Remember, this is Russia, not the United States – which India has long accused of funding and enabling Pakistan’s excesses. Russia is an old Indian ally that was a Cold War rival to Pakistan and is heavily dependent on Indian arms purchases. Yet even after the Uri attacks, Moscow nevertheless went ahead with the first-ever military exercise with Pakistan. Clearly Pakistan is, by no means, an international pariah.

This is not to say that India didn’t make some efforts to pull back on the Russian position, with MEA saying it had communicated India’s interests and Moscow eventually stating that the exercises were not happening in Gilgit-Baltistan. But that is nuanced, careful posturing from the Indian government that managed to extract some gains. Not a knock-out victory, as the nationalist media hoped to portray.

Accurate reporting, including the crucial job of questioning how New Delhi failed in allowing Uri to happen (months after the Pathankot attacks) and whether Modi has done enough to marshal international support against Pakistan, might have given the viewer a much more rounded view of things. But that is not the case.

Think of it from the perspective of the viewer. If you were a nationalist Indian citizen who believed that your government had ISOLATED Pakistan and other nations had SLAMMED them, how do you react to news of a close Indian ally actually working closely with Islamabad?

Either you believe India's allies are lying to us. Or that the Indian state is impotent. Or that the nationalist media is spreading falsehood. Which one of those scenarios ends well? This Bharatiya Janata Party should be more attuned than most to the dangers of an Indian public that is disappointed when promises are not met, especially if the media amplifies those promises.

Something similar happened when news reports suggested Indian agencies found arms with Pakistani marks on them, therefore NAILING Pakistan’s involvement in the Uri attacks. The Indian military has itself said these reports are false, yet that correction was not heard much, and so the Indian public may be left asking why New Delhi is unable to prove to the world that the attacks were Pakistan’s fault despite (non-existent) unimpeachable evidence.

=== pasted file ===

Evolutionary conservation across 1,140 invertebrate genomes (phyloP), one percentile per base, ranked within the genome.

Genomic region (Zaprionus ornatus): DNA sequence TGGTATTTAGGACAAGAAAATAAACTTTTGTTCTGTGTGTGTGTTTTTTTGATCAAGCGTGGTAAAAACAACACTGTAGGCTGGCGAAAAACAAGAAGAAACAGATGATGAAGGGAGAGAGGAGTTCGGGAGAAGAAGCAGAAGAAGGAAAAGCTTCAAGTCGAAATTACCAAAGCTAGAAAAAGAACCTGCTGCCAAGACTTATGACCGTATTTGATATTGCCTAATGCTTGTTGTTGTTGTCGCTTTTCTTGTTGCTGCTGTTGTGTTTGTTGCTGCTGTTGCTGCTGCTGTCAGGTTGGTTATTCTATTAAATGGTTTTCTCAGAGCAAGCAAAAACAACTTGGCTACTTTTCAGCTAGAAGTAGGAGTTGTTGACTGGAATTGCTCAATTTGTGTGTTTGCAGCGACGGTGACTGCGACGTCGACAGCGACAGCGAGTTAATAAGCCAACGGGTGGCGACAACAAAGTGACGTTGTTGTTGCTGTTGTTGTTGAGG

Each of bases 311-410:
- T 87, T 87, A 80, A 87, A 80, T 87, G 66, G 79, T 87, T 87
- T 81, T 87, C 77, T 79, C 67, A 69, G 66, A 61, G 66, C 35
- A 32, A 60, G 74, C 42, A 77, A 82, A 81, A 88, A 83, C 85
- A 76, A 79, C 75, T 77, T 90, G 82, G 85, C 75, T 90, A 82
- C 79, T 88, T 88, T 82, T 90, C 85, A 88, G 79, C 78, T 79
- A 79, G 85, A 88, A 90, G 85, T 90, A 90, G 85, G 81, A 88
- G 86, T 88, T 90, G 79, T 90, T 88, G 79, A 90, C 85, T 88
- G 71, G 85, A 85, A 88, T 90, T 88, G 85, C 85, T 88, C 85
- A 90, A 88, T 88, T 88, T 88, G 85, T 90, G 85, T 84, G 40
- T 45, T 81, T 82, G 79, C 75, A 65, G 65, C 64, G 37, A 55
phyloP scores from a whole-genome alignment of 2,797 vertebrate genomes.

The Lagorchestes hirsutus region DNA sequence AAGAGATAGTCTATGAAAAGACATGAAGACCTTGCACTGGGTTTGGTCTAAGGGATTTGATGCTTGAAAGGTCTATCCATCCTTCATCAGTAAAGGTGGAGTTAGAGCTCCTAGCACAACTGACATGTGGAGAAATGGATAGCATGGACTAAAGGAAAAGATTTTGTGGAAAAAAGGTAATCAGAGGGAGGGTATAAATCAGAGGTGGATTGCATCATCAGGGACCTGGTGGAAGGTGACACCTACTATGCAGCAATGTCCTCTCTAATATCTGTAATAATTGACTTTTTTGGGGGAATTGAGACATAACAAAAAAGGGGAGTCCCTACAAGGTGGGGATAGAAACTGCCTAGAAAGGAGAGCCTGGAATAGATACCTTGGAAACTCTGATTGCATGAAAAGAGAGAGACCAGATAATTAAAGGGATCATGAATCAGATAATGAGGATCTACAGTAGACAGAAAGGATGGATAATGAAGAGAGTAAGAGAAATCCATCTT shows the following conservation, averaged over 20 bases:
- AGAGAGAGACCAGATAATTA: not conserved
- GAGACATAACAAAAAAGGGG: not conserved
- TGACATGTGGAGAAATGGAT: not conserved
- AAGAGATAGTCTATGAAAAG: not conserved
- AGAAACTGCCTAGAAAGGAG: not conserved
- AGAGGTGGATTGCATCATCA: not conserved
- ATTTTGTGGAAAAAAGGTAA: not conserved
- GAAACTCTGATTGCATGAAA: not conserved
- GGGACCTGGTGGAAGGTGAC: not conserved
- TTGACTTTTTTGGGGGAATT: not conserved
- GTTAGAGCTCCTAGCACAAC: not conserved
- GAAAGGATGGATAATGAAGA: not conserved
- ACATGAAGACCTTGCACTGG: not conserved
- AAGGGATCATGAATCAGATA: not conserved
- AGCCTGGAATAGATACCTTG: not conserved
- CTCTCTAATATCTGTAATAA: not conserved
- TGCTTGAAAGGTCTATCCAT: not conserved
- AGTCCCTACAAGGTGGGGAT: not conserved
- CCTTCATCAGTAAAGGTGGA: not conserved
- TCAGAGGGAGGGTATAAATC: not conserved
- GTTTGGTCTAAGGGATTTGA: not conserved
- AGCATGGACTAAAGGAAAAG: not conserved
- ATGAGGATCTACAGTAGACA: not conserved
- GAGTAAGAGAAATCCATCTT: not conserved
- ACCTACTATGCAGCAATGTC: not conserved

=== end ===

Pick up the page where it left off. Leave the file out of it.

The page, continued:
To assuage this feeling in the wider public that India needs to have had a firmer response, WhatsApp was used to spread rumours that Indian special forces had covertly crossed the border and killed 20-200 Pakistani terrorists. The Army via its officials denied this too, and to their credit, the nationalist media barring a few examples also maintained some distance from what seemed like a thoroughly improbable story.

But this too traveled so far and wide that it has helped create an image of an aggressive, trigger-happy Indian state that simply isn’t accurate. And the wider this gap gets – between what is actually happening vs what the nationalist media reports – the bigger the danger to the government from a polity that will be disappointed when the penny drops.

Imagine thousands of Indians believing that India has managed to isolate Pakistan internationally, has got unimpeachable proof of Pakistani perfidy and even attacked Pakistan across the border.

What happens when Pakistan sends militants over the border yet again, as it has continued to do after 26/11, Pathankot and now Uri? How are Indians to process this dissonance between what the media tells them and what seems to actually be happening?